The concept of bail originally developed in Medieval England where local sheriffs were authorized to detain or release suspected criminals. However, many of these sheriffs abused their authority and exploited bail payments for their own personal gain. In 1275, the first restrictions were placed on sheriffs by the Statute of Westminster. Sheriffs retained the power to determine the amount of bail, but it established a list of bailable and non-bailable offenses. Later, the English Bill of Rights included a provision that expressly forbids excessive bail for persons arrested and charged with a crime. This provision would influence the American conception of bail.
The Constitution of Virgina
The United States, as a colony of England, was subject to similar bail laws as England. After declaring independence in 1776, the colonies that had not previously ratified bail laws did so. The Consitution of Virgina echoed similar sentiments as the English Bill of Rights, outlawing excessive bail and later added a clause declaring all noncapital crimes as bailable. The eighth amendment to the United States Constitution was strongly influenced by the Virgina Constitution’s treatment of bail.
Judiciary Act of 1789
The same year the Bill of Rights was proposed, 1789, the United States also passed a law known as the Judiciary Act of 1789. The Act outlined which crimes would be bailable and which would not. All noncapital crimes were made bailable, and bail was left to the discretion of the presiding judge in capital cases.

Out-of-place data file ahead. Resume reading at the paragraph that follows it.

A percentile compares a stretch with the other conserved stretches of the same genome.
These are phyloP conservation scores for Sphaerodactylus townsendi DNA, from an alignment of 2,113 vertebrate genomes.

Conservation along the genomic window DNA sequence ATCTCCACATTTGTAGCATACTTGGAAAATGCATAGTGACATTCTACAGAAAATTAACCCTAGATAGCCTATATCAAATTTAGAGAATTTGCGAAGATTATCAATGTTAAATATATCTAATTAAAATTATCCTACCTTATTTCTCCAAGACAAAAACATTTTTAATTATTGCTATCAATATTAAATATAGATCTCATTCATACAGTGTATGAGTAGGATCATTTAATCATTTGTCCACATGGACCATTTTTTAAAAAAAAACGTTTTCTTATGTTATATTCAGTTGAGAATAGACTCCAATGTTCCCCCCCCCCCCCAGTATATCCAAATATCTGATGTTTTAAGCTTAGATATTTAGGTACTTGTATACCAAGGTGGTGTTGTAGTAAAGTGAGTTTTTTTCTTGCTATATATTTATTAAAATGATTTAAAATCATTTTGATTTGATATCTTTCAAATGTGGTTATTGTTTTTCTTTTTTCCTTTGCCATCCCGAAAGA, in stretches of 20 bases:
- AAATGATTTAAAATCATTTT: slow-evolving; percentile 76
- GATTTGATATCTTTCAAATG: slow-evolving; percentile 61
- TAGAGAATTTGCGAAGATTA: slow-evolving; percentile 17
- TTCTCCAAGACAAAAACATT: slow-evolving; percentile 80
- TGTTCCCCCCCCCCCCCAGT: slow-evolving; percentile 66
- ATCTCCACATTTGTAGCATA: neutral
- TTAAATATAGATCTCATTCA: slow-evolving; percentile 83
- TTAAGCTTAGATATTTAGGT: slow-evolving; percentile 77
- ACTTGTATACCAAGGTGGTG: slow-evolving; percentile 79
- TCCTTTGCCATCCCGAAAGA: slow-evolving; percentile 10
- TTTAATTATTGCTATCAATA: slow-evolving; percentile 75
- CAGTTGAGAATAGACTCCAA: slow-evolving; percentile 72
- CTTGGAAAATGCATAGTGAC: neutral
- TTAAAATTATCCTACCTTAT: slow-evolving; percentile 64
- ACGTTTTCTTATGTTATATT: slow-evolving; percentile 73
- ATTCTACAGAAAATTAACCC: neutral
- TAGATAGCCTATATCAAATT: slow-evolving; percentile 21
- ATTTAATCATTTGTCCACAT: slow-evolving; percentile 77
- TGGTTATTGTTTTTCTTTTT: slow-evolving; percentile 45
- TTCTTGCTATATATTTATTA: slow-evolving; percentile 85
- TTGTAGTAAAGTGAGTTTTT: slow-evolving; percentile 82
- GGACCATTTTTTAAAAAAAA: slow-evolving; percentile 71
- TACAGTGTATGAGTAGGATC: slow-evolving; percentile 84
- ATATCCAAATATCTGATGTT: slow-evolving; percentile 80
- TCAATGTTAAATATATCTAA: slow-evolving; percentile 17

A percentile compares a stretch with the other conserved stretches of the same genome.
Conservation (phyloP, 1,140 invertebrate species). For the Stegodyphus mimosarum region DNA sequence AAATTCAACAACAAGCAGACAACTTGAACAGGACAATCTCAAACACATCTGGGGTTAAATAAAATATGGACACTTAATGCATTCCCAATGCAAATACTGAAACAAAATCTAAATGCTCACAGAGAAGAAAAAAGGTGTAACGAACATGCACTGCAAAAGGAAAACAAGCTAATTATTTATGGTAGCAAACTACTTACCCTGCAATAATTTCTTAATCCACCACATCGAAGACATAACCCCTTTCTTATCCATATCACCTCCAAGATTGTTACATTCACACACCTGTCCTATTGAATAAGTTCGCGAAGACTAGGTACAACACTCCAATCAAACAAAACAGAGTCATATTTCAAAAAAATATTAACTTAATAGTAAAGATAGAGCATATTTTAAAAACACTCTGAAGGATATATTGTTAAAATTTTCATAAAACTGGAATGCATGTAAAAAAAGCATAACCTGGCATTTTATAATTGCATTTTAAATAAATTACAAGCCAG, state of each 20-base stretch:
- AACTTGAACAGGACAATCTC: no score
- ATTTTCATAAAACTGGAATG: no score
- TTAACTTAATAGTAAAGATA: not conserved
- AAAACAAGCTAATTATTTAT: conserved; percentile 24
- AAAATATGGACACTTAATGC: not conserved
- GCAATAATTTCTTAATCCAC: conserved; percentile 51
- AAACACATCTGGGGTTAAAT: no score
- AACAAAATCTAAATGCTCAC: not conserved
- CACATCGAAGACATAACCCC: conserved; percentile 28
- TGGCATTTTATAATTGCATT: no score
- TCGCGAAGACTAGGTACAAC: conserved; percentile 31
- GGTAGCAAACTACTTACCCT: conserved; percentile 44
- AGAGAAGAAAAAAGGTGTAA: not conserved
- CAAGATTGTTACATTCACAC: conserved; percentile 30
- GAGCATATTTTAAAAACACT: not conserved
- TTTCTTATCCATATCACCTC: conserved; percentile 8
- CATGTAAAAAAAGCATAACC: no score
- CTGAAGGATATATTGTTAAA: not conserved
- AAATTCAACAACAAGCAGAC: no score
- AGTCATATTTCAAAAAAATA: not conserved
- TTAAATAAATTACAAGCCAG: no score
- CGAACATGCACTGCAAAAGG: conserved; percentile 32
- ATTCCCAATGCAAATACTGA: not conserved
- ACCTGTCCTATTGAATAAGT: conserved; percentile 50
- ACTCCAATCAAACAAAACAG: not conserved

Bail Reform Act of 1966
The Bail Reform Act of 1966 provided statutory relief where constitutional rights were lacking. While the United States Constitution guarantees the freedom from excessive bail, it does not provide the right to bail. The Act made it so judges had to grant bail unless they believed that the defendant would not return to stand trial. Only in cases of capital crimes were judges allowed to consider the danger to the public that releasing a defendant from the custody of law enforcement would pose.
US Code, Title 18, Sections 3141-3150
In 1984, Congress replaced The Bail Reform Act of 1966 with United States Code, Title 18, Sections 3141-3150. This law allowed judges to consider the danger that releasing a defendant may pose to the community. Additionally, this law established a list of defendants that are subject to have their request for bail denied. Defendants who are repeat felony offenders, considered a flight risk, likely to intimidate witnesses, or who have committed violent crimes, crimes punishable by life in prison or certain drug offenses may all be denied bail.